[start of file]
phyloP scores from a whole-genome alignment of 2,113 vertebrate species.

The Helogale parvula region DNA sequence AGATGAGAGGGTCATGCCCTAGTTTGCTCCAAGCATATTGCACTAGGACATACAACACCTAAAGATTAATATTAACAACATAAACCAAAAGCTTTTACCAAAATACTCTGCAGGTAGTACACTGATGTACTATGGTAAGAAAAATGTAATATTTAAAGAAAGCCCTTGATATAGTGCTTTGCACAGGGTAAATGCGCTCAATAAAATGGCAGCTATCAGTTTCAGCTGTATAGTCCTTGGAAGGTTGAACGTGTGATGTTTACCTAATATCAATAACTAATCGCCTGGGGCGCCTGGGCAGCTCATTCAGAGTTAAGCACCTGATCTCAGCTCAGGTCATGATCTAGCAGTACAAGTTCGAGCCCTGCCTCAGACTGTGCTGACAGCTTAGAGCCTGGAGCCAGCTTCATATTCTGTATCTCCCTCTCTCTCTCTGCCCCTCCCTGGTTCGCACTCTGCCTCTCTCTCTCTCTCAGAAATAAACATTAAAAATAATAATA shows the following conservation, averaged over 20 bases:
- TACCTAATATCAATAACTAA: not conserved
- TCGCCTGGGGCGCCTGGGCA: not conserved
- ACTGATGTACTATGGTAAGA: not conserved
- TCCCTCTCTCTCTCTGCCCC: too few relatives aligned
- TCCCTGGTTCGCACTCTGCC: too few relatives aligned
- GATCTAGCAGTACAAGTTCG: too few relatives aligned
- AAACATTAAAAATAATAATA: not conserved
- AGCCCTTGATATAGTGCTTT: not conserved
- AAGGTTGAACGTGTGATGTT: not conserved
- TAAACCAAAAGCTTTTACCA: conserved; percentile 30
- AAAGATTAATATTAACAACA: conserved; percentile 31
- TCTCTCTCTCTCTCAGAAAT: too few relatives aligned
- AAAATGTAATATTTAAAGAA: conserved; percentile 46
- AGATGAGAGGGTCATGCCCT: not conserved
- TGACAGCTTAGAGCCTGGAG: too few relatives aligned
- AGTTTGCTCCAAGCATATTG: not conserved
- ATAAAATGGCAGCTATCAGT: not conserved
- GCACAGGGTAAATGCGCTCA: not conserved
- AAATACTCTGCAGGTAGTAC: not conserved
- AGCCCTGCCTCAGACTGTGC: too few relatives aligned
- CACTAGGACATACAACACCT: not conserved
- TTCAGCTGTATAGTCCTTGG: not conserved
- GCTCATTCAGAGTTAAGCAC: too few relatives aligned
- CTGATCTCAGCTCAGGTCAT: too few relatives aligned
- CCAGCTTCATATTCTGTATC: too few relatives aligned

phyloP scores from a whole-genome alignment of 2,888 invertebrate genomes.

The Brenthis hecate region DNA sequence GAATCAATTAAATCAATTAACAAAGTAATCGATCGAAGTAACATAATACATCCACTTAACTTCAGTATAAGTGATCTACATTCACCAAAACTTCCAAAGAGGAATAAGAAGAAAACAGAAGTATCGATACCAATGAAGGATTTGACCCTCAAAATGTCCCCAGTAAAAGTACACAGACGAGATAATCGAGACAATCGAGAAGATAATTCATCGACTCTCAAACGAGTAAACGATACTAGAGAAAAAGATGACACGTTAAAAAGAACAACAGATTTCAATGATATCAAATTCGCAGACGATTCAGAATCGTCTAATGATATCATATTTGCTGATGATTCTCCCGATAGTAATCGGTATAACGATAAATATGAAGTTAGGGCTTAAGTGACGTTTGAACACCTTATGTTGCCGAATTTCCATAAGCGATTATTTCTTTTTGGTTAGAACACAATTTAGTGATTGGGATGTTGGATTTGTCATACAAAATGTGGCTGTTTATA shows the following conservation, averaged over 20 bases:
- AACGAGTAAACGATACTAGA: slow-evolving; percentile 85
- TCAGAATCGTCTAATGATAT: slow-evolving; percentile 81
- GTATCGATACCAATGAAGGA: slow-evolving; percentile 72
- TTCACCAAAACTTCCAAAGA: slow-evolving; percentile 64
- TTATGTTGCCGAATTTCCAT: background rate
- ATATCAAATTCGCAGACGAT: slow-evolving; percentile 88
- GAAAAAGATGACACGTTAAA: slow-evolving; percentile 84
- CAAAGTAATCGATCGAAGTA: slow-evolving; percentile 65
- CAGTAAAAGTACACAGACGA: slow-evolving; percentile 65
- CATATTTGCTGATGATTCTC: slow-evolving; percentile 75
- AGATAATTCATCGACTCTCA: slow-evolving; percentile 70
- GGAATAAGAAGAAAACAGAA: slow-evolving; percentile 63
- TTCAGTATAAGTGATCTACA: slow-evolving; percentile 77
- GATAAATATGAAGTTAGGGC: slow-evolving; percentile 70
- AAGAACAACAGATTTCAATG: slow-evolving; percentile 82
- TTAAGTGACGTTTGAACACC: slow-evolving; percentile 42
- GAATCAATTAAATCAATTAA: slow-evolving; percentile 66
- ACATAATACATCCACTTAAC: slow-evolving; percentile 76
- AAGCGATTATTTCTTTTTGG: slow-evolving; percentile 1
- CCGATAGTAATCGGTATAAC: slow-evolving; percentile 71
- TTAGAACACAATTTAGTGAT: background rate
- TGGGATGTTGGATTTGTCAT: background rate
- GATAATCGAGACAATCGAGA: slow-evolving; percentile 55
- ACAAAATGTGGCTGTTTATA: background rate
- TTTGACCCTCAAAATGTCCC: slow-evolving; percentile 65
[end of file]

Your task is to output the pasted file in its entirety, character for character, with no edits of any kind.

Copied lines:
phyloP scores from a whole-genome alignment of 2,113 vertebrate species.

The Helogale parvula region DNA sequence AGATGAGAGGGTCATGCCCTAGTTTGCTCCAAGCATATTGCACTAGGACATACAACACCTAAAGATTAATATTAACAACATAAACCAAAAGCTTTTACCAAAATACTCTGCAGGTAGTACACTGATGTACTATGGTAAGAAAAATGTAATATTTAAAGAAAGCCCTTGATATAGTGCTTTGCACAGGGTAAATGCGCTCAATAAAATGGCAGCTATCAGTTTCAGCTGTATAGTCCTTGGAAGGTTGAACGTGTGATGTTTACCTAATATCAATAACTAATCGCCTGGGGCGCCTGGGCAGCTCATTCAGAGTTAAGCACCTGATCTCAGCTCAGGTCATGATCTAGCAGTACAAGTTCGAGCCCTGCCTCAGACTGTGCTGACAGCTTAGAGCCTGGAGCCAGCTTCATATTCTGTATCTCCCTCTCTCTCTCTGCCCCTCCCTGGTTCGCACTCTGCCTCTCTCTCTCTCTCAGAAATAAACATTAAAAATAATAATA shows the following conservation, averaged over 20 bases:
- TACCTAATATCAATAACTAA: not conserved
- TCGCCTGGGGCGCCTGGGCA: not conserved
- ACTGATGTACTATGGTAAGA: not conserved
- TCCCTCTCTCTCTCTGCCCC: too few relatives aligned
- TCCCTGGTTCGCACTCTGCC: too few relatives aligned
- GATCTAGCAGTACAAGTTCG: too few relatives aligned
- AAACATTAAAAATAATAATA: not conserved
- AGCCCTTGATATAGTGCTTT: not conserved
- AAGGTTGAACGTGTGATGTT: not conserved
- TAAACCAAAAGCTTTTACCA: conserved; percentile 30
- AAAGATTAATATTAACAACA: conserved; percentile 31
- TCTCTCTCTCTCTCAGAAAT: too few relatives aligned
- AAAATGTAATATTTAAAGAA: conserved; percentile 46
- AGATGAGAGGGTCATGCCCT: not conserved
- TGACAGCTTAGAGCCTGGAG: too few relatives aligned
- AGTTTGCTCCAAGCATATTG: not conserved
- ATAAAATGGCAGCTATCAGT: not conserved
- GCACAGGGTAAATGCGCTCA: not conserved
- AAATACTCTGCAGGTAGTAC: not conserved
- AGCCCTGCCTCAGACTGTGC: too few relatives aligned
- CACTAGGACATACAACACCT: not conserved
- TTCAGCTGTATAGTCCTTGG: not conserved
- GCTCATTCAGAGTTAAGCAC: too few relatives aligned
- CTGATCTCAGCTCAGGTCAT: too few relatives aligned
- CCAGCTTCATATTCTGTATC: too few relatives aligned

phyloP scores from a whole-genome alignment of 2,888 invertebrate genomes.

The Brenthis hecate region DNA sequence GAATCAATTAAATCAATTAACAAAGTAATCGATCGAAGTAACATAATACATCCACTTAACTTCAGTATAAGTGATCTACATTCACCAAAACTTCCAAAGAGGAATAAGAAGAAAACAGAAGTATCGATACCAATGAAGGATTTGACCCTCAAAATGTCCCCAGTAAAAGTACACAGACGAGATAATCGAGACAATCGAGAAGATAATTCATCGACTCTCAAACGAGTAAACGATACTAGAGAAAAAGATGACACGTTAAAAAGAACAACAGATTTCAATGATATCAAATTCGCAGACGATTCAGAATCGTCTAATGATATCATATTTGCTGATGATTCTCCCGATAGTAATCGGTATAACGATAAATATGAAGTTAGGGCTTAAGTGACGTTTGAACACCTTATGTTGCCGAATTTCCATAAGCGATTATTTCTTTTTGGTTAGAACACAATTTAGTGATTGGGATGTTGGATTTGTCATACAAAATGTGGCTGTTTATA shows the following conservation, averaged over 20 bases:
- AACGAGTAAACGATACTAGA: slow-evolving; percentile 85
- TCAGAATCGTCTAATGATAT: slow-evolving; percentile 81
- GTATCGATACCAATGAAGGA: slow-evolving; percentile 72
- TTCACCAAAACTTCCAAAGA: slow-evolving; percentile 64
- TTATGTTGCCGAATTTCCAT: background rate
- ATATCAAATTCGCAGACGAT: slow-evolving; percentile 88
- GAAAAAGATGACACGTTAAA: slow-evolving; percentile 84
- CAAAGTAATCGATCGAAGTA: slow-evolving; percentile 65
- CAGTAAAAGTACACAGACGA: slow-evolving; percentile 65
- CATATTTGCTGATGATTCTC: slow-evolving; percentile 75
- AGATAATTCATCGACTCTCA: slow-evolving; percentile 70
- GGAATAAGAAGAAAACAGAA: slow-evolving; percentile 63
- TTCAGTATAAGTGATCTACA: slow-evolving; percentile 77
- GATAAATATGAAGTTAGGGC: slow-evolving; percentile 70
- AAGAACAACAGATTTCAATG: slow-evolving; percentile 82
- TTAAGTGACGTTTGAACACC: slow-evolving; percentile 42
- GAATCAATTAAATCAATTAA: slow-evolving; percentile 66
- ACATAATACATCCACTTAAC: slow-evolving; percentile 76
- AAGCGATTATTTCTTTTTGG: slow-evolving; percentile 1
- CCGATAGTAATCGGTATAAC: slow-evolving; percentile 71
- TTAGAACACAATTTAGTGAT: background rate
- TGGGATGTTGGATTTGTCAT: background rate
- GATAATCGAGACAATCGAGA: slow-evolving; percentile 55
- ACAAAATGTGGCTGTTTATA: background rate
- TTTGACCCTCAAAATGTCCC: slow-evolving; percentile 65